49 years ago, on April 22, 1970, the first Earth Day was held as a “teach in” to educate and mobilize people around the country about the environment and the need to protect it. In many respects, this effort has been largely successful. There are virtually no Americans who haven’t heard about the threats of water pollution, air pollution, and climate change. And much has been done since 1970 to clean the air, water, and land. Then, it was about cleaning up the environment to do away with things that can harm people, animals, plants, or the ecosystem. Since then, Since 1970, a combination of technology change, public policy change, and behavior change have come together to reduce traditional models of pollution – like sulfur in the air, chemicals in the water, or trash on the ground – in the United States.
Unfortunately, the nearly five decades since 1970 have seen the rise of a more difficult problem: climate change. Caused by carbon pollutants as a byproduct of fossil fuel emissions, climate change is more difficult and threatening than the 1970 Earth Day’s generation of pollution. It is both long lived and invisible. It is global in nature. In how it changes the weather, it acts as an invisible multiplier effect on every aspect of life on earth.
The American Security Project has been educating the public about the national security implications of climate change for over a decade, writing reports, publishing articles, and speaking. For five years, ASP’s affiliated national security leaders from the Consensus for American Security have been traveling around the country educating the public about these impacts. You can see where ASP has been, along with details of each even, on our page, “National Climate Security Tour.”
In the spirit of Earth Day’s mission to teach about the environment, below are links to some of the most important things for people to know about how climate change will interact with human society and national security.
1. Climate Science is Clear: the Earth is Warming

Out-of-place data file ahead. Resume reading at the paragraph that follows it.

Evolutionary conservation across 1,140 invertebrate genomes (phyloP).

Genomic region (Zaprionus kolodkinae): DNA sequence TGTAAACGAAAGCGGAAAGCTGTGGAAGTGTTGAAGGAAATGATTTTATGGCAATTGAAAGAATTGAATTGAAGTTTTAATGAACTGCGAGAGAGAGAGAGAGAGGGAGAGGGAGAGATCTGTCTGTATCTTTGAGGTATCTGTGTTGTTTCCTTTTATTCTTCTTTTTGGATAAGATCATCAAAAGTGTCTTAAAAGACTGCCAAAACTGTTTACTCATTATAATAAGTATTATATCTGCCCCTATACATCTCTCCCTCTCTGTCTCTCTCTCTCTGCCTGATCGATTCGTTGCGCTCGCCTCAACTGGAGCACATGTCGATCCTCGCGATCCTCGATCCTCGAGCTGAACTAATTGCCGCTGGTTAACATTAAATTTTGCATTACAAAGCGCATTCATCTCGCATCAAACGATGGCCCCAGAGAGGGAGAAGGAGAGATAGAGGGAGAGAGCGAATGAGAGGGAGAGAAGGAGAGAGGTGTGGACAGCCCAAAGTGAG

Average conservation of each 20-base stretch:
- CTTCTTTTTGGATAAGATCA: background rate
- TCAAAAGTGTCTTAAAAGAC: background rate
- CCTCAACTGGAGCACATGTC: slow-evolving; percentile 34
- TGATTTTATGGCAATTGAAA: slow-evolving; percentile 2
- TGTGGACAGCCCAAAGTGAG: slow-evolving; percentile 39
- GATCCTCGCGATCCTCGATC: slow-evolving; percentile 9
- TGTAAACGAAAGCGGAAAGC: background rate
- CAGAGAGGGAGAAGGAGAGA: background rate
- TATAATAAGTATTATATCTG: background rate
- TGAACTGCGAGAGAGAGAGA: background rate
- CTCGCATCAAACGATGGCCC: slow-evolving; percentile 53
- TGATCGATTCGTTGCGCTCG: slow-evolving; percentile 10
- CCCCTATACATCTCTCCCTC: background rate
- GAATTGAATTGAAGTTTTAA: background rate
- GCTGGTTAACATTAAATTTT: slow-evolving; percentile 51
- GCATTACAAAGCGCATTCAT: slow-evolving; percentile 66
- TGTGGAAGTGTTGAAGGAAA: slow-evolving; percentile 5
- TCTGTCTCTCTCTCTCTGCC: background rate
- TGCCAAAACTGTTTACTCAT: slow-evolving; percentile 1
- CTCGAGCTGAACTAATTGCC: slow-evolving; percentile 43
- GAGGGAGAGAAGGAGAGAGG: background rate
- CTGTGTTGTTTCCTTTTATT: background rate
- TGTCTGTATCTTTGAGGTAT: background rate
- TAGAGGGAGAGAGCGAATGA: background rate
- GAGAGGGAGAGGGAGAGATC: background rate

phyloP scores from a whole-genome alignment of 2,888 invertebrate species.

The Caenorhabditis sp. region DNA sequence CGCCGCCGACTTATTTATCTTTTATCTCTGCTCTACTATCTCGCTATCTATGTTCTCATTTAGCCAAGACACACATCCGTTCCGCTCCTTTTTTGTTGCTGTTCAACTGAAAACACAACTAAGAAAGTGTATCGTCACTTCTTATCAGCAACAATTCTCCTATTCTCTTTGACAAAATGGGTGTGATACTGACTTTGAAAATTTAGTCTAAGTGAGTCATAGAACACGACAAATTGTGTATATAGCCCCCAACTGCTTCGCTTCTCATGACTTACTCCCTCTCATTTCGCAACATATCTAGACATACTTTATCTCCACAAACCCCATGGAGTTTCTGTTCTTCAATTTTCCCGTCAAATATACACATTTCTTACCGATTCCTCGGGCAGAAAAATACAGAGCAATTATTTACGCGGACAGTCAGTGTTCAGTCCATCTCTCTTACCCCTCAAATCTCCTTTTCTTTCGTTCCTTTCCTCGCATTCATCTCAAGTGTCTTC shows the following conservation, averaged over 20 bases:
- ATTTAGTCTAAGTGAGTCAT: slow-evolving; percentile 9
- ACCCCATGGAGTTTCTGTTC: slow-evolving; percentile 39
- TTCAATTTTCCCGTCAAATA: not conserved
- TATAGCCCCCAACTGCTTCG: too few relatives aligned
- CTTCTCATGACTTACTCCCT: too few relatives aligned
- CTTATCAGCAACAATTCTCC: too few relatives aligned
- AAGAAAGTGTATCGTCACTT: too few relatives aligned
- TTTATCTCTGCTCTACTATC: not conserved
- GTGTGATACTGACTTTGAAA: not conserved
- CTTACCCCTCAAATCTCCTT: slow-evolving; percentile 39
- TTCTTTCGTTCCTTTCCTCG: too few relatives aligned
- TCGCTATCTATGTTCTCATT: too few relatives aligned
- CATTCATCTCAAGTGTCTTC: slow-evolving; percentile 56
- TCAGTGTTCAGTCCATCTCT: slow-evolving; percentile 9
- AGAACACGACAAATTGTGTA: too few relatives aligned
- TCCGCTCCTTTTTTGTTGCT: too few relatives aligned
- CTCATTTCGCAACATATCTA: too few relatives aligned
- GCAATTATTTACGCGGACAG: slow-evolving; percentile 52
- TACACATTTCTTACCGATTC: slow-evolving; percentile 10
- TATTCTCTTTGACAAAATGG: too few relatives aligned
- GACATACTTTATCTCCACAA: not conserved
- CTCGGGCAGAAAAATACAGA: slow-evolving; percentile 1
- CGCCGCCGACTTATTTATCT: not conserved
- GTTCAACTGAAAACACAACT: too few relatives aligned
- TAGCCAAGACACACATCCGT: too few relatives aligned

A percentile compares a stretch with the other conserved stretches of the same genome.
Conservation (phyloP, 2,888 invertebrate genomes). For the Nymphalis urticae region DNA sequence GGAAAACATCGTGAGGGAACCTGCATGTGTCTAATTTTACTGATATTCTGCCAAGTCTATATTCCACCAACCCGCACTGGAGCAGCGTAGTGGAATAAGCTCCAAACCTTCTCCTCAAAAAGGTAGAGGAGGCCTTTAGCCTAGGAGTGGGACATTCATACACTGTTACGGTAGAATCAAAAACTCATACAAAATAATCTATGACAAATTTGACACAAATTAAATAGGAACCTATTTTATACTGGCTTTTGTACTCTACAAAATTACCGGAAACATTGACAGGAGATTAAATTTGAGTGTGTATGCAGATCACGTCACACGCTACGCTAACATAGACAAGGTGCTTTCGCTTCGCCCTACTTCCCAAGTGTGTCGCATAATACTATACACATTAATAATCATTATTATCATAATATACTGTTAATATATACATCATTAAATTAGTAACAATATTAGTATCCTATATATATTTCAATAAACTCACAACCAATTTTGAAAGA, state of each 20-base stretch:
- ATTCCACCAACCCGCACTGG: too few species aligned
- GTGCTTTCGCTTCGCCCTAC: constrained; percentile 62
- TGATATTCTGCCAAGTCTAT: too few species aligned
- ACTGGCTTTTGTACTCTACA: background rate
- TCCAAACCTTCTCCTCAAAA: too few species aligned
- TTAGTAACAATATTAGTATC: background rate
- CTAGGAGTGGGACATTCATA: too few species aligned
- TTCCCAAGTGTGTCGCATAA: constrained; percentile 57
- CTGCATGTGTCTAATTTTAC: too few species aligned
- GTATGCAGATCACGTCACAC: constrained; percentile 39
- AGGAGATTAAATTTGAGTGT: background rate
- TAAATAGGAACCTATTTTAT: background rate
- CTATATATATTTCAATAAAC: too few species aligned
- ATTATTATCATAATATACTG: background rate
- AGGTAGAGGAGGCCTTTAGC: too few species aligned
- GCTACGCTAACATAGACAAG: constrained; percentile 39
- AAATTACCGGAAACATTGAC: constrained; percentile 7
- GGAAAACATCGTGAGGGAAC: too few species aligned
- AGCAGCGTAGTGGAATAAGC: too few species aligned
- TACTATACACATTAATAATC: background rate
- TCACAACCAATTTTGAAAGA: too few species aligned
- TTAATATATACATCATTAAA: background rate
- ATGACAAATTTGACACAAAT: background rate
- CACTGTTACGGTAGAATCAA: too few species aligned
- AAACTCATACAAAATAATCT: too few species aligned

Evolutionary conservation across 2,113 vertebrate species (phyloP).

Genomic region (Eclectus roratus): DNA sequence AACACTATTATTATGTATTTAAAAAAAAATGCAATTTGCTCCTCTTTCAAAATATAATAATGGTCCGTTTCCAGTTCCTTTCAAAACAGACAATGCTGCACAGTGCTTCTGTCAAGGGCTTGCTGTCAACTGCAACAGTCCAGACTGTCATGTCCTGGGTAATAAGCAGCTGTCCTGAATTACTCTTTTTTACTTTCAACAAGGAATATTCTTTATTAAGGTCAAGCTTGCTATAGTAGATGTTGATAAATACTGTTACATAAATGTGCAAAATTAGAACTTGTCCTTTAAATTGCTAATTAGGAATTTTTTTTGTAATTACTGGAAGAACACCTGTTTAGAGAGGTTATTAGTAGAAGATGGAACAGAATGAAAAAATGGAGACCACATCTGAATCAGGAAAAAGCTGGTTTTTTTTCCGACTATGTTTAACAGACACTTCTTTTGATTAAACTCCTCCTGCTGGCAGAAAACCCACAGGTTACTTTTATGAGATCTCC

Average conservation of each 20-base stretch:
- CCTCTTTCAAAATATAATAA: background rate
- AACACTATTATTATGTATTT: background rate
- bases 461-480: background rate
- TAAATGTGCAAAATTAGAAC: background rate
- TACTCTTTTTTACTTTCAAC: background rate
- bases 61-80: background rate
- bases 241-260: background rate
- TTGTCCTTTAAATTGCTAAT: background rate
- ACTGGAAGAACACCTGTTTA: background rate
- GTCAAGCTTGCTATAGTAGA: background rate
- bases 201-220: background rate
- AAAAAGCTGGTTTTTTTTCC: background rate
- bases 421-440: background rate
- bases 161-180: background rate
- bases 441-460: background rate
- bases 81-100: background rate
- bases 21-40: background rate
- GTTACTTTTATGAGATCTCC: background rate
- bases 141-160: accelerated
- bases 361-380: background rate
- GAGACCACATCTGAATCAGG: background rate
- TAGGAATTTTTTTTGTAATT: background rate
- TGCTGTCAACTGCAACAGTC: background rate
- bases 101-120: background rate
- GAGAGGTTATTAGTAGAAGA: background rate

Scientists agree that humans are causing climate change. And no security professional would wait until they had 100% certainty before acting to mitigate a threat
- Ten Key Facts on Climate Change
- IPCC Report Shows Climate Change Risk is Real and Urgent
- The Scientific Consensus for Man-Made Climate Change
- Major News Outlets Report on Link between Extreme Weather and Climate Change
2. Climate Change Threatens Global Security
Around the world, climate change acts as an “Accelerant of Instability” or a “Threat Multiplier” that makes already existing problems worse
- Climate Change Threatens South Asian Stability
- Peace, Stability, and Climate Security Across the Pacific
- Could the Syrian Conflict be a Symptom of Climate Change?
- Bay of Bengal – A Hotspot for Climate Insecurity
- Climate Change: The Missing Link in Tackling the Mali Crisis
3. Climate Change Threatens U.S. Homeland Security
America’s infrastructure, food production, transportation network, and American lives are at risk
- Resilience in the Face of Rising Seas: Regional Approaches to Sea Level Rise
- The Economic Costs of Climate Change
- The DHS Response to Climate Change
- Protecting the Homeland – The Rising Costs of Inaction on Climate Change
- Pay Now, Pay Later: A State-by-State Assessment of the Costs of Climate Change
4. The Military is Preparing for Climate Change
The U.S. military is working with allies, studying potential threats, ensuring resilience to extreme weather, and preparing to deploy when needed
- Preventing Tomorrow’s Climate Wars
- National Defense Strategy: Climate Change in the Age of Great Power Competition
- Congress and President Affirm Climate Change Threatens Security – Asks for Military to Prepare
- The Global Security Defense Index on Climate Change
- How the Military Combats Climate Change
5. Climate Change Will Threaten Military Bases Around the World
Rising seas and increased extreme weather will harm readiness and increase costs